Why had that not occurred to me? It should have, because the stuff smells very unappetizing and I am not willing to even try it myself. All five months it took me to get on board with this concept, I never thought that Ike might need more time with the idea. Why? Idk, I’m a selfish jerk I guess.
I have to admit, seeing him refuse to drink the formula made me feel a little bit happy. BUT it did not solve the milk shortage problem. TO THE MESSAGE BOARDS, the internet has all the answers!
The interweb mommies pretty much agreed that to get an older baby to drink formula for the first time you have to introduce it slowly. So we mixed it with breastmilk. He drinks it. He doesn’t love it. And he won’t drink it at all for me. Unless I hand him the bottle and go somewhere he cannot reach my shirt. He refuses bottles altogether from me at night. For now, that is OK with me.
We started with a 1:3 ratio of formula to milk. He drank it, reluctantly. We’ve moved up to about half and half. He drinks that for dad. Dad has even managed to get an ounce or two of straight formula in him at night. Dad is apparently the “formula king” and Dad is currently the more favored parent in the house. Mom is not happy.
So why supplementing?
Why not check a milk bank or pump more or try harder?
Well, to me, I was trying as hard as I could. I was pumping as much as I could without compromising my work and my little piss-poor excuse for a good night’s sleep. Three times a day, with an 8 minute walk to the room each way (and that is at speed walkers pace!). Once I consider lunch, but the other two are inevitably inconvenient as it is. And then another at least two hours AFTER Ike goes to bed. Around 10-10:30, which if I went to sleep immediately after and Ike only woke up once would give me about 6 hours of sleep. I never get six hours of sleep.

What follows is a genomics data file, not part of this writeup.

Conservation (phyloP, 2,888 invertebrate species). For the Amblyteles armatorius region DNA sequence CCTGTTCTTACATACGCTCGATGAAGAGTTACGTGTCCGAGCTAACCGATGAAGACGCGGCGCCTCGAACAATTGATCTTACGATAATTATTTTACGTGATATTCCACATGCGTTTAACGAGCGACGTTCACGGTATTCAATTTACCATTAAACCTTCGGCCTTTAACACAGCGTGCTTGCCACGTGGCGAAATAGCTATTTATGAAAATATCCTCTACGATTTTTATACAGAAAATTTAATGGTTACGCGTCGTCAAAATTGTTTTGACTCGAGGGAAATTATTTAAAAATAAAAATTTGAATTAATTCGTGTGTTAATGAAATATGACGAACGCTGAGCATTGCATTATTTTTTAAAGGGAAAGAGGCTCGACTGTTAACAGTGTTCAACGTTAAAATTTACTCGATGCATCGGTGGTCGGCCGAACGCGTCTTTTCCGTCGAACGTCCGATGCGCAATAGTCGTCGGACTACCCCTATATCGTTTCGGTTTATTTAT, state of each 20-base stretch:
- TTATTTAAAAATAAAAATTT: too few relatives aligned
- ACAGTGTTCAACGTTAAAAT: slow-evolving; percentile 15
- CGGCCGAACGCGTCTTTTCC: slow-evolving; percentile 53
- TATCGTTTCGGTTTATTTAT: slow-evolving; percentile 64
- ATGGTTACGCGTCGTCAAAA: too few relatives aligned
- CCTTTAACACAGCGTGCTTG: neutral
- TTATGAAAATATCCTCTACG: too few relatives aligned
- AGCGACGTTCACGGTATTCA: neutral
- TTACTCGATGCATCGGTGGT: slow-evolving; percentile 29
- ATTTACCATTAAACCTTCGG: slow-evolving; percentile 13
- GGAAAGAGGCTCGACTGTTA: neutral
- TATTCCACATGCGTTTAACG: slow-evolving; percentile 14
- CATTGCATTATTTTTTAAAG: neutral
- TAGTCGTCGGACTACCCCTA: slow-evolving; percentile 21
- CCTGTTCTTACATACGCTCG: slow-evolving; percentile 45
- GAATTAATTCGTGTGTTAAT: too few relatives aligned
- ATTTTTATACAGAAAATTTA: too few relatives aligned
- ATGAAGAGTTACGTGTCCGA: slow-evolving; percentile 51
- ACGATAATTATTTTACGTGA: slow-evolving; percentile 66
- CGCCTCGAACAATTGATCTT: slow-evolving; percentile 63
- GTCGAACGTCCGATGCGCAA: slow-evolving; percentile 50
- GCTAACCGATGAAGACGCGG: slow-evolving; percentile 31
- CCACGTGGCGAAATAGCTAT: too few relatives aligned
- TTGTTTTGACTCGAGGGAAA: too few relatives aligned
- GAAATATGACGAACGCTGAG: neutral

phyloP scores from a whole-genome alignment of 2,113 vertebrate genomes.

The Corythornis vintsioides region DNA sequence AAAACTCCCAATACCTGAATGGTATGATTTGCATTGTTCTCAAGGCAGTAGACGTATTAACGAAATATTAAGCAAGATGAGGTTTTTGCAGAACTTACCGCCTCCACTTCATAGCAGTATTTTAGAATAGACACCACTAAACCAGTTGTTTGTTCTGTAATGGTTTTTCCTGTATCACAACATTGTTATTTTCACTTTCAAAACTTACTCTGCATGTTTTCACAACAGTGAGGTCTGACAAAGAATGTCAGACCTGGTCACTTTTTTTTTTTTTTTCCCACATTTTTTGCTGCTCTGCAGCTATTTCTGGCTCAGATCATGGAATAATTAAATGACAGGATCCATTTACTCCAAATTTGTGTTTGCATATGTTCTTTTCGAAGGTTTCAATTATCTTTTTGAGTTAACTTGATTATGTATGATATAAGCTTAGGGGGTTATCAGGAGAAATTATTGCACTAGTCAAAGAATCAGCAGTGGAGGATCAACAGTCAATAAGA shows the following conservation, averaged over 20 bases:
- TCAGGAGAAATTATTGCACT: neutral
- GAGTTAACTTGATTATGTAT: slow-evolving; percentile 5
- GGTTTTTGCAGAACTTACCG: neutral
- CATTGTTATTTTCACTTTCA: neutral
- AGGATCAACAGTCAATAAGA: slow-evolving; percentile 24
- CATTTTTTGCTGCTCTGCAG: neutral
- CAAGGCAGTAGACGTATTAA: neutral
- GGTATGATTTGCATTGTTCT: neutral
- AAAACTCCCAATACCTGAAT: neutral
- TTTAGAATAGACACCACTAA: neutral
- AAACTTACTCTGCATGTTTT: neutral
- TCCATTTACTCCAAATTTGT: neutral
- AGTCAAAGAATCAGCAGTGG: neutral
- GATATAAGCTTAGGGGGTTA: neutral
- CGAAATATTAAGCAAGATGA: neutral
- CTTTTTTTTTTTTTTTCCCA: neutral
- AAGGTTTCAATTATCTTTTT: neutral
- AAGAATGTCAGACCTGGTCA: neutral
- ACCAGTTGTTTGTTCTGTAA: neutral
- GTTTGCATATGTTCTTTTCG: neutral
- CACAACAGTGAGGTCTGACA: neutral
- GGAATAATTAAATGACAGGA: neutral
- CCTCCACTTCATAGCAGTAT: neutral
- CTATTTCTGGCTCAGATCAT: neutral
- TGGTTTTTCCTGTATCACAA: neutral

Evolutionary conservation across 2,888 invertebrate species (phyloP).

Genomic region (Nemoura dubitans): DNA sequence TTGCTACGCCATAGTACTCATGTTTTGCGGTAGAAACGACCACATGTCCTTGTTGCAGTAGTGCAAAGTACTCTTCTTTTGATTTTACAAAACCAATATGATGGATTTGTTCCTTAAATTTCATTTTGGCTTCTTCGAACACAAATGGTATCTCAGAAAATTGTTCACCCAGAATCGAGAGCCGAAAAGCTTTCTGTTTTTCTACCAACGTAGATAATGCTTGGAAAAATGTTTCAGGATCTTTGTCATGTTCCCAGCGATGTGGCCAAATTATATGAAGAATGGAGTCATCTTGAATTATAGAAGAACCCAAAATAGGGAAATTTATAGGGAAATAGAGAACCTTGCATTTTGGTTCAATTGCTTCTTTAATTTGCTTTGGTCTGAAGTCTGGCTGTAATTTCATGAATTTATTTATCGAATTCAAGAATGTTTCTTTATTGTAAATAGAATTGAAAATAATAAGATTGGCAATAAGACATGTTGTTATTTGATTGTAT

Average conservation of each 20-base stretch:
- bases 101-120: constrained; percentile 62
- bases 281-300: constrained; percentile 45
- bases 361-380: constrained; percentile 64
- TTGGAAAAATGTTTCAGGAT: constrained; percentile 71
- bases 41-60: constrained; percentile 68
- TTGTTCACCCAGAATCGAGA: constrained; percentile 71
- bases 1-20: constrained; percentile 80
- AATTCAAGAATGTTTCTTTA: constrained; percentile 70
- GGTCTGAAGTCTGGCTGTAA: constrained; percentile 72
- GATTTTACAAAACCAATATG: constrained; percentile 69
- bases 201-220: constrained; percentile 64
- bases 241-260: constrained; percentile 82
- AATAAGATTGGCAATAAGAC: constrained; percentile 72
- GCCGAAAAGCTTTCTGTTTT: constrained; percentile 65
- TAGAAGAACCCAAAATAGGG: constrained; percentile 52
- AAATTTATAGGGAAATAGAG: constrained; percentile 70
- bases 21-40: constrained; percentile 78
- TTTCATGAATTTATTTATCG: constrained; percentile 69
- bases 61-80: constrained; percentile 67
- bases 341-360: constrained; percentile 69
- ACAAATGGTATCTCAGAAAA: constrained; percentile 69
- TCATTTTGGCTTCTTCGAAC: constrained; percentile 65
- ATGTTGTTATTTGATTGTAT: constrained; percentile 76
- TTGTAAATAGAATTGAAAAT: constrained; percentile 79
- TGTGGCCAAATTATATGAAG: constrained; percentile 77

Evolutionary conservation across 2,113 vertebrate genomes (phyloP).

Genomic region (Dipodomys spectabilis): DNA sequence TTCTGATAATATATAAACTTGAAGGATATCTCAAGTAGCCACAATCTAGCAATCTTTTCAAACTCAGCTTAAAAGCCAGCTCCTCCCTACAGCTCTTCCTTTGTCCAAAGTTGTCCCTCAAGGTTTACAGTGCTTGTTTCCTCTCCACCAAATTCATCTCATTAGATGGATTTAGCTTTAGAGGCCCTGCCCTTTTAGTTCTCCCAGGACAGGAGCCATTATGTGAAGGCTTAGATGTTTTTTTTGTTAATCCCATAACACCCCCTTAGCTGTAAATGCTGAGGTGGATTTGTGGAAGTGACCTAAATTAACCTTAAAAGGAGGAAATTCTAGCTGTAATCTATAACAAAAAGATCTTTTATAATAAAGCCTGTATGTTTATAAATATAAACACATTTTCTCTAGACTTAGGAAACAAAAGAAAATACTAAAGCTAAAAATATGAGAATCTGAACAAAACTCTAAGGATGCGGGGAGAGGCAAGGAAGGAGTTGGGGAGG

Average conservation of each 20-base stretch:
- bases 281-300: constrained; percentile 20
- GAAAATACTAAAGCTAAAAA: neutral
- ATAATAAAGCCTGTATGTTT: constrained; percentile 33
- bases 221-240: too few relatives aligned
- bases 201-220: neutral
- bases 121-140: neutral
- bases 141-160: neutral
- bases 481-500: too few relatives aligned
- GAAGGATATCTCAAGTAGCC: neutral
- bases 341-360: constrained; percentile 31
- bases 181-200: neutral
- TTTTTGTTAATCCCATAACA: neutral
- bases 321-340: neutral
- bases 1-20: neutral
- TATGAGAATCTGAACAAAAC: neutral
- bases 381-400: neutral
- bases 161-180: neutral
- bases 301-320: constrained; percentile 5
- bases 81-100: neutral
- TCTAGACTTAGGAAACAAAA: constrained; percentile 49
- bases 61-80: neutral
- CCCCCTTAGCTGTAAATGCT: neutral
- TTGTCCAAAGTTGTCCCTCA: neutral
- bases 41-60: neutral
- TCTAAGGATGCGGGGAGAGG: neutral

As for the milk banks, to be honest, I’m not completely onboard with the concept. My milk is best for my baby. Yes. Got it. Stranger milk? Not so sure. They don’t know my baby. I don’t know their diets, or habits. Do they drink their 3 glasses of milk every day? Do they eat the spicy indian food that makes my baby’s poops electric orange? Then the milk is pasteurized to boot. It’s not “all natural” anymore after processing, and if he’s going to have processed milk, it may as well be within strict guidelines and hard and fast nutrition FACTS. The pediatrician put it very bluntly when she directed us to use formula to help Ike get back to his birth weight (we did not listen by the way, but that’s a different story). She said that breastmilk varies in its nutrients based on a mother’s diet. Formula while not perfect, is at least consistent. What’s on the label is what is going into the baby. I’ve worked very hard on my diet, I have eaten more dark leafy greens and drank more milk than I even did when I was pregnant. How do I know that a person selling their milk is doing the same?
So no milk banks, no crazy pumping before all else notions. Just rational, logical problem solving. He needs more to eat. I am doing all that I can. I do not want my baby to be hungry.
We are two weeks in, he is doing fine. He’s not being poisoned from the formula. He still wants to nurse A LOT. This is our solution and it is working for us. Most of the time.